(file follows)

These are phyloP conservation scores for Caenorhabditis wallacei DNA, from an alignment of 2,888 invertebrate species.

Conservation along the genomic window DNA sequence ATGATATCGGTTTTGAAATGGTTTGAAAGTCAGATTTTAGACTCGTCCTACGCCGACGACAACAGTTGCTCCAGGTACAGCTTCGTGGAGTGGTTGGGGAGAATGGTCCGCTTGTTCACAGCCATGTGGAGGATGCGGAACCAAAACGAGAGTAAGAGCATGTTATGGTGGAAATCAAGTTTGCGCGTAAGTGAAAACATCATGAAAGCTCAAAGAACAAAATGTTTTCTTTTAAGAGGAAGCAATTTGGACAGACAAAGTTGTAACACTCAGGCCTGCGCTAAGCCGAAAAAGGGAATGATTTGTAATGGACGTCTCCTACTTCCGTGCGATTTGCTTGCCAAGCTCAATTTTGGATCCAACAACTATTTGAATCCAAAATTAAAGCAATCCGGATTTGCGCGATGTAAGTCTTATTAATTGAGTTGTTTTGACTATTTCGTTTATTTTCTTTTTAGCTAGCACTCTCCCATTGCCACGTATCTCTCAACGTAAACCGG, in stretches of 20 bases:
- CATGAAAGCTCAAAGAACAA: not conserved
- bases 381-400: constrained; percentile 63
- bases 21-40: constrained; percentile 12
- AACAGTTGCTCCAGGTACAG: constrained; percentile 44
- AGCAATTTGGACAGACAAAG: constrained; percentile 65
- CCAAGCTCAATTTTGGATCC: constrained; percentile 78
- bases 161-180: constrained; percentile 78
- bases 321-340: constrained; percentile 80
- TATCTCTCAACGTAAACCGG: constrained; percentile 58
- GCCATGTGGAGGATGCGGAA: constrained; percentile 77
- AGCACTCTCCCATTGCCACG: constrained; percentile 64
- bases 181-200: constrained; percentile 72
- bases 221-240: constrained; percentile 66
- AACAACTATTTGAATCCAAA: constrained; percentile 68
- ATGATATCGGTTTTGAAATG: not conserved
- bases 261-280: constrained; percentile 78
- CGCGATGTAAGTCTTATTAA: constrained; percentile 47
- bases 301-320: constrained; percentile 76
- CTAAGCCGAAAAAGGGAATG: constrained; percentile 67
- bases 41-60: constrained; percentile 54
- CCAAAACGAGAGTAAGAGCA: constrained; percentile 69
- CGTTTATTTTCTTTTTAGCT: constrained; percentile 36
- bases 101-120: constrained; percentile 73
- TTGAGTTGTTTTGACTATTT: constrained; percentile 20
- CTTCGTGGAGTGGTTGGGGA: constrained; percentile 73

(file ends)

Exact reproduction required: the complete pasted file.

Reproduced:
These are phyloP conservation scores for Caenorhabditis wallacei DNA, from an alignment of 2,888 invertebrate species.

Conservation along the genomic window DNA sequence ATGATATCGGTTTTGAAATGGTTTGAAAGTCAGATTTTAGACTCGTCCTACGCCGACGACAACAGTTGCTCCAGGTACAGCTTCGTGGAGTGGTTGGGGAGAATGGTCCGCTTGTTCACAGCCATGTGGAGGATGCGGAACCAAAACGAGAGTAAGAGCATGTTATGGTGGAAATCAAGTTTGCGCGTAAGTGAAAACATCATGAAAGCTCAAAGAACAAAATGTTTTCTTTTAAGAGGAAGCAATTTGGACAGACAAAGTTGTAACACTCAGGCCTGCGCTAAGCCGAAAAAGGGAATGATTTGTAATGGACGTCTCCTACTTCCGTGCGATTTGCTTGCCAAGCTCAATTTTGGATCCAACAACTATTTGAATCCAAAATTAAAGCAATCCGGATTTGCGCGATGTAAGTCTTATTAATTGAGTTGTTTTGACTATTTCGTTTATTTTCTTTTTAGCTAGCACTCTCCCATTGCCACGTATCTCTCAACGTAAACCGG, in stretches of 20 bases:
- CATGAAAGCTCAAAGAACAA: not conserved
- bases 381-400: constrained; percentile 63
- bases 21-40: constrained; percentile 12
- AACAGTTGCTCCAGGTACAG: constrained; percentile 44
- AGCAATTTGGACAGACAAAG: constrained; percentile 65
- CCAAGCTCAATTTTGGATCC: constrained; percentile 78
- bases 161-180: constrained; percentile 78
- bases 321-340: constrained; percentile 80
- TATCTCTCAACGTAAACCGG: constrained; percentile 58
- GCCATGTGGAGGATGCGGAA: constrained; percentile 77
- AGCACTCTCCCATTGCCACG: constrained; percentile 64
- bases 181-200: constrained; percentile 72
- bases 221-240: constrained; percentile 66
- AACAACTATTTGAATCCAAA: constrained; percentile 68
- ATGATATCGGTTTTGAAATG: not conserved
- bases 261-280: constrained; percentile 78
- CGCGATGTAAGTCTTATTAA: constrained; percentile 47
- bases 301-320: constrained; percentile 76
- CTAAGCCGAAAAAGGGAATG: constrained; percentile 67
- bases 41-60: constrained; percentile 54
- CCAAAACGAGAGTAAGAGCA: constrained; percentile 69
- CGTTTATTTTCTTTTTAGCT: constrained; percentile 36
- bases 101-120: constrained; percentile 73
- TTGAGTTGTTTTGACTATTT: constrained; percentile 20
- CTTCGTGGAGTGGTTGGGGA: constrained; percentile 73